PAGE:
Why horror?

Are you having a laugh? The horror genre is literature’s naughty boy. The other genres try to keep horror locked away, usually in a cupboard under the stairs. It used to share that confined dark room with soft-core porn and erotica , but now, thanks to THAT BOOK, it’s now all alone. How can you not love horror?

Who is your biggest inspiration, professionally?

My biggest inspiration is all the fantastic readers and fellow writers who have shown me that maybe, I’m not as crap as I always think I am. Look at you for example, Adam. I didn’t know you from well, Adam, until about a week ago. Sure, I knew of you! But we never spoke. Now, here we are, having a chat, drinking beer and I’m licking your pointy mohican. Life doesn’t get any better.

You are in bed, a bump in the night wakes you, you have to go investigate. Using only implements from your bedroom, what is your weapon of choice?

Shit. I only have a model of Starbug 1 from Red Dwarf, a bottle opener, my cup and my mobile phone within reach. I lay back down, safe in the knowledge that my dog will eat anyone stupid enough to break in. Then again, knowing Pepper, that bump in the night will be her, ripping her way through the kitchen bin.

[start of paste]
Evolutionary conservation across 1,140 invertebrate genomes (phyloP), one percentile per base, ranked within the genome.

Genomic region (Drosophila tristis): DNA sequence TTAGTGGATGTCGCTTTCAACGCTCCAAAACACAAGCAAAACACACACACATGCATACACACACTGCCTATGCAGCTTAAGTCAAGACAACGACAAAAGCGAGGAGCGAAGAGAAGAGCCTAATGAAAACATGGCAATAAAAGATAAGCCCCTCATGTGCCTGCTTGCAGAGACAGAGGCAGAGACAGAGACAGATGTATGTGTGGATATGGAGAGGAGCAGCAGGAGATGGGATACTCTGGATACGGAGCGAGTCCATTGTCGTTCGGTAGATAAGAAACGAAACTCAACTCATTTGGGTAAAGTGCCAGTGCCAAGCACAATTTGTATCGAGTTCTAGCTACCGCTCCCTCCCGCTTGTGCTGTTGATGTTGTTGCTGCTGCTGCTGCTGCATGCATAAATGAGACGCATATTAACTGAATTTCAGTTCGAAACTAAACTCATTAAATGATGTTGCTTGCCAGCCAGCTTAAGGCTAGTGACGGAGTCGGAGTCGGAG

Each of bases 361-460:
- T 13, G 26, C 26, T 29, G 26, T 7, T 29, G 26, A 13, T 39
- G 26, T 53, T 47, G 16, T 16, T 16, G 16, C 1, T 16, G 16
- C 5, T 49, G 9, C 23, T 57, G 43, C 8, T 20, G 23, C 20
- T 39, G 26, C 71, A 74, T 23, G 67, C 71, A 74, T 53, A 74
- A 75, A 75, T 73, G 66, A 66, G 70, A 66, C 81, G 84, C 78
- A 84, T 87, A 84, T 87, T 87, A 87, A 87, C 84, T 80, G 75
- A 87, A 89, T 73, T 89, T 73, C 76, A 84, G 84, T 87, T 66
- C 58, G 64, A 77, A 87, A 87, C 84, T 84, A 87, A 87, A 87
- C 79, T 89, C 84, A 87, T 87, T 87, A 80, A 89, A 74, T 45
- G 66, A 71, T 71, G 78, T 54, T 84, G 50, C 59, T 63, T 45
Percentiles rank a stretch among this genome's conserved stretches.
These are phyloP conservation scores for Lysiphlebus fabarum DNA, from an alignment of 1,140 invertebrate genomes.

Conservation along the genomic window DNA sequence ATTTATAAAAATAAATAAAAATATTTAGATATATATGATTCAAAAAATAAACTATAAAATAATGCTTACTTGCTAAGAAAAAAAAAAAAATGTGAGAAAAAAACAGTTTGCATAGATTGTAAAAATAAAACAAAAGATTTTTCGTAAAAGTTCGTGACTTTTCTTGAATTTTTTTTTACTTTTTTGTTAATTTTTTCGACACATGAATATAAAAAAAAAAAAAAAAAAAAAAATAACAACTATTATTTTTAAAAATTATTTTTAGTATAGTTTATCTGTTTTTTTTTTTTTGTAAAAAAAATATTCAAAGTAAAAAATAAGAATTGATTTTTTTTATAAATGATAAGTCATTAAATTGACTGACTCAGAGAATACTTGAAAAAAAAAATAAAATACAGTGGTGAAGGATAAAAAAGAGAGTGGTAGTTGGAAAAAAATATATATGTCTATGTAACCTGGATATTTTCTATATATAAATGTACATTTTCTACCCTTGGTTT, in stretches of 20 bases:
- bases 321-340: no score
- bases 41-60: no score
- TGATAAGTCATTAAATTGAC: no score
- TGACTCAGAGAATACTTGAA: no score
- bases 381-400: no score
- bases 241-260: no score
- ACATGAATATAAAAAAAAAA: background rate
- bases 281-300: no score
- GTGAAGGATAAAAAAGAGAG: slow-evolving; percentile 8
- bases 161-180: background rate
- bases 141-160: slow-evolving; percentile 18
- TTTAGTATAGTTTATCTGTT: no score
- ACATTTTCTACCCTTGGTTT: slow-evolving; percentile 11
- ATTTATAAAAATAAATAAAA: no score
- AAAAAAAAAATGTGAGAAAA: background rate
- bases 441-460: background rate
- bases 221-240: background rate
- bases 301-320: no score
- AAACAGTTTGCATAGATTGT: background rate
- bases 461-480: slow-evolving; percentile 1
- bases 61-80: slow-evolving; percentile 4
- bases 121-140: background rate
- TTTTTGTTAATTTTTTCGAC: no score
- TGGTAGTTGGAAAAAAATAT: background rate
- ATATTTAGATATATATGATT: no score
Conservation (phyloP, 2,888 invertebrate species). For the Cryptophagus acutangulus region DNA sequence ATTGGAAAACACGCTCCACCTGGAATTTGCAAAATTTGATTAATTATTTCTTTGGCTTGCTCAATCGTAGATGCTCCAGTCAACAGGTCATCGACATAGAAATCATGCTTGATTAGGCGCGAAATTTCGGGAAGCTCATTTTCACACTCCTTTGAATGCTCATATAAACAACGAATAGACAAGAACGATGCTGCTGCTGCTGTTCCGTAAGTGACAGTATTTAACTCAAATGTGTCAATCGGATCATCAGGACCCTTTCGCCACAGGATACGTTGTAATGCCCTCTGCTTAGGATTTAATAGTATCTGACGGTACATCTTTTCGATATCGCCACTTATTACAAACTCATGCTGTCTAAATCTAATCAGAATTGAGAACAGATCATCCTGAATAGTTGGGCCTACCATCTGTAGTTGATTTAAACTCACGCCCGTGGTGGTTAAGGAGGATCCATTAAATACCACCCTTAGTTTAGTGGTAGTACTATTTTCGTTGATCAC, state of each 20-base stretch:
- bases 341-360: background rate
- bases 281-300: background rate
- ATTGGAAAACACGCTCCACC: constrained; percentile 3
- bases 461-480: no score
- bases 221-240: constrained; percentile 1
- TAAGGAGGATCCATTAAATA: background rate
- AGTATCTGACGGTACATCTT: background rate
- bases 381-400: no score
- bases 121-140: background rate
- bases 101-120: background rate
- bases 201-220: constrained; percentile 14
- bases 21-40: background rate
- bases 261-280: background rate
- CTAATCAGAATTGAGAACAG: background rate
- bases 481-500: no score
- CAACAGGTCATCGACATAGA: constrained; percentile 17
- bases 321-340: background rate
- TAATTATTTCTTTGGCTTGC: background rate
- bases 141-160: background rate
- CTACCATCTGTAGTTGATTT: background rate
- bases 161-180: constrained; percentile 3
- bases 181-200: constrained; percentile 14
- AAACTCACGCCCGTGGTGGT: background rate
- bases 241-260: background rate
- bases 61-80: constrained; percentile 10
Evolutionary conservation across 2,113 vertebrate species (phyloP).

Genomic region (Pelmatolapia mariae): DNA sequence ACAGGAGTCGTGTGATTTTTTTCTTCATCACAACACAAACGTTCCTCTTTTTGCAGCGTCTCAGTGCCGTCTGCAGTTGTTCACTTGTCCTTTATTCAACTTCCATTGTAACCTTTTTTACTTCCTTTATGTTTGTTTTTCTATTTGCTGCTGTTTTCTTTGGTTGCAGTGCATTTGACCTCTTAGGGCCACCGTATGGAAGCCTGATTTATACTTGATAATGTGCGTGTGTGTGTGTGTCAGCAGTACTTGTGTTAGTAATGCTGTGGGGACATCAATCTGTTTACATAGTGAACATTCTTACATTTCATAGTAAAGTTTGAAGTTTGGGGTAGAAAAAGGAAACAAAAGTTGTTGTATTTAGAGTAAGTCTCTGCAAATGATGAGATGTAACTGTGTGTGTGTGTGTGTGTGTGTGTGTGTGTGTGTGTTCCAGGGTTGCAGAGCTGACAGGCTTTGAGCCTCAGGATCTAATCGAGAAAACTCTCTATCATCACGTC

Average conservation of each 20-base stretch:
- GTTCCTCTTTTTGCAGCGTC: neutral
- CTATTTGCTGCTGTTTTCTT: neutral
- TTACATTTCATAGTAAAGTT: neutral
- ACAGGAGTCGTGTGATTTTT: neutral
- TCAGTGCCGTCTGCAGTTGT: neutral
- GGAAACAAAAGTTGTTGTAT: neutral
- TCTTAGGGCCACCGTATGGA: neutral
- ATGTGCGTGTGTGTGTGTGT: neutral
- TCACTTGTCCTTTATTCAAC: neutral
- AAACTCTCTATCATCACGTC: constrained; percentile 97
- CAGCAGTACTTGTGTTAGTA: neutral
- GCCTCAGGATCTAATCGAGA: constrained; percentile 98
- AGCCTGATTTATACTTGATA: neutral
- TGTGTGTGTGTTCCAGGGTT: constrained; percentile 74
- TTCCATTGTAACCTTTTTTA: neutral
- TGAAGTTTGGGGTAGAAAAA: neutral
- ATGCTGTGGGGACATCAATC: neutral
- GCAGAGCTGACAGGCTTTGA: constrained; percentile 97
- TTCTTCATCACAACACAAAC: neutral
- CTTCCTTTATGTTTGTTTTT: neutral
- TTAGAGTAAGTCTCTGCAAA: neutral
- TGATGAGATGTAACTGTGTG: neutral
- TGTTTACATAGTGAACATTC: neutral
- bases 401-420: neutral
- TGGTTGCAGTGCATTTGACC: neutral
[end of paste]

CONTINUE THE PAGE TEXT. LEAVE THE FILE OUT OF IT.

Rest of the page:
Tell us a little about your forthcoming release, Triptych Decay?

There are three stories in this volume, The Unwashed Dead, Walking with Zombies and Infected Bodies. The idea for the first story came from watching my lovely pissed up neighbours shouting at each other on a Friday night at just past midnight. I live on a council estate. Now, don’t get me wrong here, most of my neighbours really are wonderful people. I tried to imagine how they’d behave if the zombie outbreak happened here. The Unwashed Dead was the result. I had so much fun with that one, I decided to broaden the theme but to use different characters living in other parts of the city.

What projects are you currently working on?

Right now, I’m working on a story called Human Filth. What is it about? It’s about the end of the human species and what will replace us.